Make sure SDL2#, TheoraPlay# and MonoKickstart are also downloaded and placed in their respective folders under ThirdParty (get these manually here).
Note: We are about to prebuild the FNA library for use in our new project, but you can also add the .csproj files from FNA into your new project so you can edit the library and look at the changes a lot quicker than rebuilding the files everytime.
2. Open the FNA solution and press F5 to build the library (preferably in Release mode). This will spit out two files in the bin folder called "FNA.dll" and "FNA.dll.config". Essentially, these files contain the code needed to replace the XNA libraries in your project! If you get an error message saying the libraries cannot be launched, that means they were built successfully (probably the only time an error message is a good thing)!
3. Now we need to download the native libraries used by FNA. Ethan has provided some of them here. The other ones you need are SDL2, SDL2_Image, OpenAL Soft, and SDL2_Mixer. You'll want to download the 32bit runtime binaries.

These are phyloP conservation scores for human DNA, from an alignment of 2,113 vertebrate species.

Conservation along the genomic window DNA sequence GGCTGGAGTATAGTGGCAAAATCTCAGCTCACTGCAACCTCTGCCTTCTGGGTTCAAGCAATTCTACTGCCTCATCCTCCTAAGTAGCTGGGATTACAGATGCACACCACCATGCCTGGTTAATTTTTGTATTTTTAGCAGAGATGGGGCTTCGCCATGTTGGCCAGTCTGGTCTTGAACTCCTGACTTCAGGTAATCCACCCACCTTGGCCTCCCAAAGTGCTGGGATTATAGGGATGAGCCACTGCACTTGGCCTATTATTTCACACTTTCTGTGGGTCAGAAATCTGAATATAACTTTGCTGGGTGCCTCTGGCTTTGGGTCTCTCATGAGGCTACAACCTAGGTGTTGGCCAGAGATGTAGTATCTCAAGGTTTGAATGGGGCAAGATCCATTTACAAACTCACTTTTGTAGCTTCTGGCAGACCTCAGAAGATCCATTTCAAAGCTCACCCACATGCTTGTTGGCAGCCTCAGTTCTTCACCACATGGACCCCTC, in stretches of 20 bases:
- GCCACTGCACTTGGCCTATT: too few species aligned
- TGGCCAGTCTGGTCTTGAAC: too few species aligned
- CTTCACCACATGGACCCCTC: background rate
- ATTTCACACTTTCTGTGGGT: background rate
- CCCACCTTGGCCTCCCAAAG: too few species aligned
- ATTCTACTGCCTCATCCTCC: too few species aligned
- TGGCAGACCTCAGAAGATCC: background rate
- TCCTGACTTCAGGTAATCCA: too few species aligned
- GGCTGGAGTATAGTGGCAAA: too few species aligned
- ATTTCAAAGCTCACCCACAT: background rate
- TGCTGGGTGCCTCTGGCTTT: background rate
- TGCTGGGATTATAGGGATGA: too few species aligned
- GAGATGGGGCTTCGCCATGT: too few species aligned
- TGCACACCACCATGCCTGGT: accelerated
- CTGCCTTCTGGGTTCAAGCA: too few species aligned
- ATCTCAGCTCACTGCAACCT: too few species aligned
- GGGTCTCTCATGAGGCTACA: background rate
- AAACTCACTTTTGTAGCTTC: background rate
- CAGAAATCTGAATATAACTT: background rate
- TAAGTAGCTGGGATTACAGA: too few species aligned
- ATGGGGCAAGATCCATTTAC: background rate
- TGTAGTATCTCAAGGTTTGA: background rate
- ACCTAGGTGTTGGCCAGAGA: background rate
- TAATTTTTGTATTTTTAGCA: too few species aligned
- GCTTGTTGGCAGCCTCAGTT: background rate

For now we'll be using the Win32 libs provided from Ethan's site. If you're targeting Mac and Linux, those libs are also in the file we downloaded, but we won't use those until later on in the tutorial.
4. Make a copy of your project to use for the FNA version. Copy the .dlls from steps two and three next to your .csproj file. In Visual Studio, right click your project name and go to "Add-> Existing Item..." and add all of these .dlls to the root of your project.
It's easiest to just add all of the libs and move to the next step, but you really only need to add the libs your project requires at runtime. For example, if you don't use Song/Video, you'll only need SDL2 and OpenAL Soft. SDL2_mixer/libvorbisfile are used for Song, TheoraPlay is used for Video, and libogg/libvorbis are used for both Song and Video.
5. In Visual Studio, select all of the.dlls we just added. Under Properties, change Copy to Output Directory to "Copy if Newer". If you don't know what this does, whenever you build your game this will move the .dlls to the bin folder so the .exe can find them!